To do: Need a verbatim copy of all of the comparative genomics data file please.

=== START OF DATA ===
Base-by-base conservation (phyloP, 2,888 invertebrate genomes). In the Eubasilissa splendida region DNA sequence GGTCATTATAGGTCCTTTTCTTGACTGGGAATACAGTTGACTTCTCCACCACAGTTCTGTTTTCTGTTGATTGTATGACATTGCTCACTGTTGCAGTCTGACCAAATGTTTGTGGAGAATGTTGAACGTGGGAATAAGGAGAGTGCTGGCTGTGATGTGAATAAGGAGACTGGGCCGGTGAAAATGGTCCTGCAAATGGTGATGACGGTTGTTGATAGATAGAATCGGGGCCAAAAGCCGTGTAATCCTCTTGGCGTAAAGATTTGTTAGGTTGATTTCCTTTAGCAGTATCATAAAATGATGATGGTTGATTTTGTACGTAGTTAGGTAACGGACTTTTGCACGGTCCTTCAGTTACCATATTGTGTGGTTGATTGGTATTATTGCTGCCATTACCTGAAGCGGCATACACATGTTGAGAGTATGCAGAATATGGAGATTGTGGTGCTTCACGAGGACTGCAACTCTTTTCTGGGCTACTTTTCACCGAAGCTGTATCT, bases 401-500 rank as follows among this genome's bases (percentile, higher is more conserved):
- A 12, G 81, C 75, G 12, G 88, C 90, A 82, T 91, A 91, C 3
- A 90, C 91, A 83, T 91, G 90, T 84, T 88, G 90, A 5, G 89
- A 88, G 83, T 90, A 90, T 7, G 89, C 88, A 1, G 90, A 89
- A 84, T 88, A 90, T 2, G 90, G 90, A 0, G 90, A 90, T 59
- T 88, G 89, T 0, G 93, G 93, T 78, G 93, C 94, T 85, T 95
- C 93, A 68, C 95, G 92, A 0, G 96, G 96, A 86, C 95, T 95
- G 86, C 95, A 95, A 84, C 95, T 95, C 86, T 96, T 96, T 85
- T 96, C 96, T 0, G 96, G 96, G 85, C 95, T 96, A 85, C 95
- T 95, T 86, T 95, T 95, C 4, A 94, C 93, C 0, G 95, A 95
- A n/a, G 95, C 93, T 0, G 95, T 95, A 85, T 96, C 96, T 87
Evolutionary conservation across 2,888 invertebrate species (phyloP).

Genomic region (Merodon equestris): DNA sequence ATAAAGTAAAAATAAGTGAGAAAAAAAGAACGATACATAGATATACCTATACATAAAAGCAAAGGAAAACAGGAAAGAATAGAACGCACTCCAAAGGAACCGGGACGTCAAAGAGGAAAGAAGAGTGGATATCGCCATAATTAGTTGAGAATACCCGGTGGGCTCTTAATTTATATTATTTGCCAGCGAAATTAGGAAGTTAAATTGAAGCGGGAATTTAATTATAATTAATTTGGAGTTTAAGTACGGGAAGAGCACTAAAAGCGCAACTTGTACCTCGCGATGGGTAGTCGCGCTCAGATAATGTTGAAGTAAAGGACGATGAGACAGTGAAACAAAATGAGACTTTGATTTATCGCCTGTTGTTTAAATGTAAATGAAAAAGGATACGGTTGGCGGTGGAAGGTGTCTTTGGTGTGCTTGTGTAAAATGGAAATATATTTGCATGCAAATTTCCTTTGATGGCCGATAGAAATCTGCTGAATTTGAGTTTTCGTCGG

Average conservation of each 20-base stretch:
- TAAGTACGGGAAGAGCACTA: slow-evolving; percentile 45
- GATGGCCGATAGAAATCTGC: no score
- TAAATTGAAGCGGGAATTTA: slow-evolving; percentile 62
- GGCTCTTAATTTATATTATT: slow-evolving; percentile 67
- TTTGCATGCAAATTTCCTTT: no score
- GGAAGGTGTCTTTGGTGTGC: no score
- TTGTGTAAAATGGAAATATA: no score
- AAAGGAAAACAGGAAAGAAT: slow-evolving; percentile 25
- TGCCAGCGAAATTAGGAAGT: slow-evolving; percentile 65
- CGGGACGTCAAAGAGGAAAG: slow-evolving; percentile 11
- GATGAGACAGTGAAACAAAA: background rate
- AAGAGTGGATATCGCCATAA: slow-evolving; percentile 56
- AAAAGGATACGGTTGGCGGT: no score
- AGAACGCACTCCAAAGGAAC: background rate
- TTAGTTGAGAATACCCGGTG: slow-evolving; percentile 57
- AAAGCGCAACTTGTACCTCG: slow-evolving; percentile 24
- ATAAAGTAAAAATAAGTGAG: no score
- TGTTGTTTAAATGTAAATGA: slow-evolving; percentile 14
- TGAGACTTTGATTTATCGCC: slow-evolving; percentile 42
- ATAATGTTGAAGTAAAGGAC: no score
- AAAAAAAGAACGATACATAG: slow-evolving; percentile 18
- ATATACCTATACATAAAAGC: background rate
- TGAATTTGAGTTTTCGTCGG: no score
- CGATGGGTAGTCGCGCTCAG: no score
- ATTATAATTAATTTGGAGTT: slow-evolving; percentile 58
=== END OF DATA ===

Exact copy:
Base-by-base conservation (phyloP, 2,888 invertebrate genomes). In the Eubasilissa splendida region DNA sequence GGTCATTATAGGTCCTTTTCTTGACTGGGAATACAGTTGACTTCTCCACCACAGTTCTGTTTTCTGTTGATTGTATGACATTGCTCACTGTTGCAGTCTGACCAAATGTTTGTGGAGAATGTTGAACGTGGGAATAAGGAGAGTGCTGGCTGTGATGTGAATAAGGAGACTGGGCCGGTGAAAATGGTCCTGCAAATGGTGATGACGGTTGTTGATAGATAGAATCGGGGCCAAAAGCCGTGTAATCCTCTTGGCGTAAAGATTTGTTAGGTTGATTTCCTTTAGCAGTATCATAAAATGATGATGGTTGATTTTGTACGTAGTTAGGTAACGGACTTTTGCACGGTCCTTCAGTTACCATATTGTGTGGTTGATTGGTATTATTGCTGCCATTACCTGAAGCGGCATACACATGTTGAGAGTATGCAGAATATGGAGATTGTGGTGCTTCACGAGGACTGCAACTCTTTTCTGGGCTACTTTTCACCGAAGCTGTATCT, bases 401-500 rank as follows among this genome's bases (percentile, higher is more conserved):
- A 12, G 81, C 75, G 12, G 88, C 90, A 82, T 91, A 91, C 3
- A 90, C 91, A 83, T 91, G 90, T 84, T 88, G 90, A 5, G 89
- A 88, G 83, T 90, A 90, T 7, G 89, C 88, A 1, G 90, A 89
- A 84, T 88, A 90, T 2, G 90, G 90, A 0, G 90, A 90, T 59
- T 88, G 89, T 0, G 93, G 93, T 78, G 93, C 94, T 85, T 95
- C 93, A 68, C 95, G 92, A 0, G 96, G 96, A 86, C 95, T 95
- G 86, C 95, A 95, A 84, C 95, T 95, C 86, T 96, T 96, T 85
- T 96, C 96, T 0, G 96, G 96, G 85, C 95, T 96, A 85, C 95
- T 95, T 86, T 95, T 95, C 4, A 94, C 93, C 0, G 95, A 95
- A n/a, G 95, C 93, T 0, G 95, T 95, A 85, T 96, C 96, T 87
Evolutionary conservation across 2,888 invertebrate species (phyloP).

Genomic region (Merodon equestris): DNA sequence ATAAAGTAAAAATAAGTGAGAAAAAAAGAACGATACATAGATATACCTATACATAAAAGCAAAGGAAAACAGGAAAGAATAGAACGCACTCCAAAGGAACCGGGACGTCAAAGAGGAAAGAAGAGTGGATATCGCCATAATTAGTTGAGAATACCCGGTGGGCTCTTAATTTATATTATTTGCCAGCGAAATTAGGAAGTTAAATTGAAGCGGGAATTTAATTATAATTAATTTGGAGTTTAAGTACGGGAAGAGCACTAAAAGCGCAACTTGTACCTCGCGATGGGTAGTCGCGCTCAGATAATGTTGAAGTAAAGGACGATGAGACAGTGAAACAAAATGAGACTTTGATTTATCGCCTGTTGTTTAAATGTAAATGAAAAAGGATACGGTTGGCGGTGGAAGGTGTCTTTGGTGTGCTTGTGTAAAATGGAAATATATTTGCATGCAAATTTCCTTTGATGGCCGATAGAAATCTGCTGAATTTGAGTTTTCGTCGG

Average conservation of each 20-base stretch:
- TAAGTACGGGAAGAGCACTA: slow-evolving; percentile 45
- GATGGCCGATAGAAATCTGC: no score
- TAAATTGAAGCGGGAATTTA: slow-evolving; percentile 62
- GGCTCTTAATTTATATTATT: slow-evolving; percentile 67
- TTTGCATGCAAATTTCCTTT: no score
- GGAAGGTGTCTTTGGTGTGC: no score
- TTGTGTAAAATGGAAATATA: no score
- AAAGGAAAACAGGAAAGAAT: slow-evolving; percentile 25
- TGCCAGCGAAATTAGGAAGT: slow-evolving; percentile 65
- CGGGACGTCAAAGAGGAAAG: slow-evolving; percentile 11
- GATGAGACAGTGAAACAAAA: background rate
- AAGAGTGGATATCGCCATAA: slow-evolving; percentile 56
- AAAAGGATACGGTTGGCGGT: no score
- AGAACGCACTCCAAAGGAAC: background rate
- TTAGTTGAGAATACCCGGTG: slow-evolving; percentile 57
- AAAGCGCAACTTGTACCTCG: slow-evolving; percentile 24
- ATAAAGTAAAAATAAGTGAG: no score
- TGTTGTTTAAATGTAAATGA: slow-evolving; percentile 14
- TGAGACTTTGATTTATCGCC: slow-evolving; percentile 42
- ATAATGTTGAAGTAAAGGAC: no score
- AAAAAAAGAACGATACATAG: slow-evolving; percentile 18
- ATATACCTATACATAAAAGC: background rate
- TGAATTTGAGTTTTCGTCGG: no score
- CGATGGGTAGTCGCGCTCAG: no score
- ATTATAATTAATTTGGAGTT: slow-evolving; percentile 58